Buying a car with finance remaining

You’ve found the perfect car on carsales and are getting down to the purchase but you discover that the seller still has a finance amount remaining on the car. What should you do next? We’ve outlined some key things to consider before moving ahead with your potential purchase. 


What do I do if the car I am interested in is under finance? 

You will need to understand the amount owing on the vehicle and to whom. You should discuss this with the seller.

As a first step, the seller should be able to request written documentation or a statement which confirms the total amount owing to discharge the loan by contacting their finance company or lender. The finance company or lender will typically generate a “letter of discharge”, final payment figure or provide such other documentation to the seller with this information. If you can’t obtain this information from the seller then consider seeking financial advice.

If you do receive this information, it is important to check the date the “letter of discharge”, final payment figure or other documentation was prepared, as the amount owing to the lender can change on a daily basis.

Once you and the seller have agreed on a price for the vehicle, and you know the total amount owing, then it is recommended that you pay the amount owing directly to the financial company or lender wherever possible.


You have agreed to purchase a vehicle for $50,000 and the lender has provided written confirmation that there is $20,000 owing. If possible, you should pay $20,000 directly to the lender. The balance of the sale price ($30,000) should then be paid to the seller.

If the amount owing is higher than the agreed sale price (e.g. $55,000), then the seller should pay the excess amount of $5,000 to the finance company or lender before you pay the agreed purchase price of $50,000.

Once payment is complete, request a letter from the lender confirming that the vehicle is no longer encumbered if possible.


Please see our Selling a Car Under Finance article for more information on what sellers should do in these circumstances.

You will need to talk to the seller about how they plan on going about paying off their finance. Once you have made a deal you are both happy with, you can proceed with the sale. Please see our  for more information on what sellers should do in these circumstances. 


What if I buy a car with an outstanding finance amount without checking?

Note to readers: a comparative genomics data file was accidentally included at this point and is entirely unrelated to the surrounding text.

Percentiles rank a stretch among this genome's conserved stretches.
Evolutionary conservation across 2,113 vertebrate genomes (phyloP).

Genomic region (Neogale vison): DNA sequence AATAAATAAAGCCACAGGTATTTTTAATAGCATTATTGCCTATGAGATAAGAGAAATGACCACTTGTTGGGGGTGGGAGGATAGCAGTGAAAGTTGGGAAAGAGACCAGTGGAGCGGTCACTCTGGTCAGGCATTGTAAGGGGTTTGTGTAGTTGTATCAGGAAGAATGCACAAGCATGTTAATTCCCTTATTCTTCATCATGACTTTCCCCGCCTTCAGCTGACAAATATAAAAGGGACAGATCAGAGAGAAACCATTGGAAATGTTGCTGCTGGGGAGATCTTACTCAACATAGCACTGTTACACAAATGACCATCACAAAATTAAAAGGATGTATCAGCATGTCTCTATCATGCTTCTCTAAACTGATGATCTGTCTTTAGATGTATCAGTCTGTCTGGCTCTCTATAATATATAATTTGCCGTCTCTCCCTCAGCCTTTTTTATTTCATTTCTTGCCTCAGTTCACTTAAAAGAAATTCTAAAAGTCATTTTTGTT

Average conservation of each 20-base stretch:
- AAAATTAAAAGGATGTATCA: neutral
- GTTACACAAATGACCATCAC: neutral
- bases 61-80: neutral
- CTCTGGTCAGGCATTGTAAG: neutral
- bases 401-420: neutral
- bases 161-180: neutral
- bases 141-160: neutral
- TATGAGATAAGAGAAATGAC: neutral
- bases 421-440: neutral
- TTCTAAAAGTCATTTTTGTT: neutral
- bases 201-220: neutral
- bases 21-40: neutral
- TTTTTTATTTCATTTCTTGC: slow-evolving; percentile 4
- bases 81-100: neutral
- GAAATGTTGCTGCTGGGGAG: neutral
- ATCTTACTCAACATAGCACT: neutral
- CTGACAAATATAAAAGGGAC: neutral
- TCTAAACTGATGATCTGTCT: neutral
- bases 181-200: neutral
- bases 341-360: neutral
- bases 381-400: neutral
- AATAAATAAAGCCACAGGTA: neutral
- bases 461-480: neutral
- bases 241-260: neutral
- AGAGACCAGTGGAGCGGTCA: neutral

If you buy a car with an outstanding finance amount and the seller did not disclose this information to you at the time of purchase, then you will automatically be responsible for the debt and outstanding payments of the finance contract. You will also be at risk of losing the car if you cannot afford the remaining repayments.  

We encourage all buyers to get a vehicle history report before buying any used car to check the finance status 


Why is a vehicle history report important? 

A vehicle history report provides details of a used car’s history and can help give you confidence and peace of mind to make the right decision when purchasing a used car. It will show whether the car you are interested in buying has any reported finance registered, and by which finance provider. It will also show whether the vehicle has been recorded as written off, stolen, or involved in an accident.


The seller is denying that there is any finance remaining on the car 

If the seller hasn't advised you that there is finance or is denying that there is an outstanding amount remaining on the car where in fact there is, they are either purposefully defrauding you or simply unaware of the finance. In either case, it's best to walk away from this deal. 



Related articles: 

Selling a car under finance 
How do I check the history of a car? 

Any information on this page is provided as a guide only. It is not professional or expert advice and is not a substitute for such advice. The content may not be appropriate, correct or sufficient for your circumstances and should not be relied on as the only reason you do or don’t do anything.
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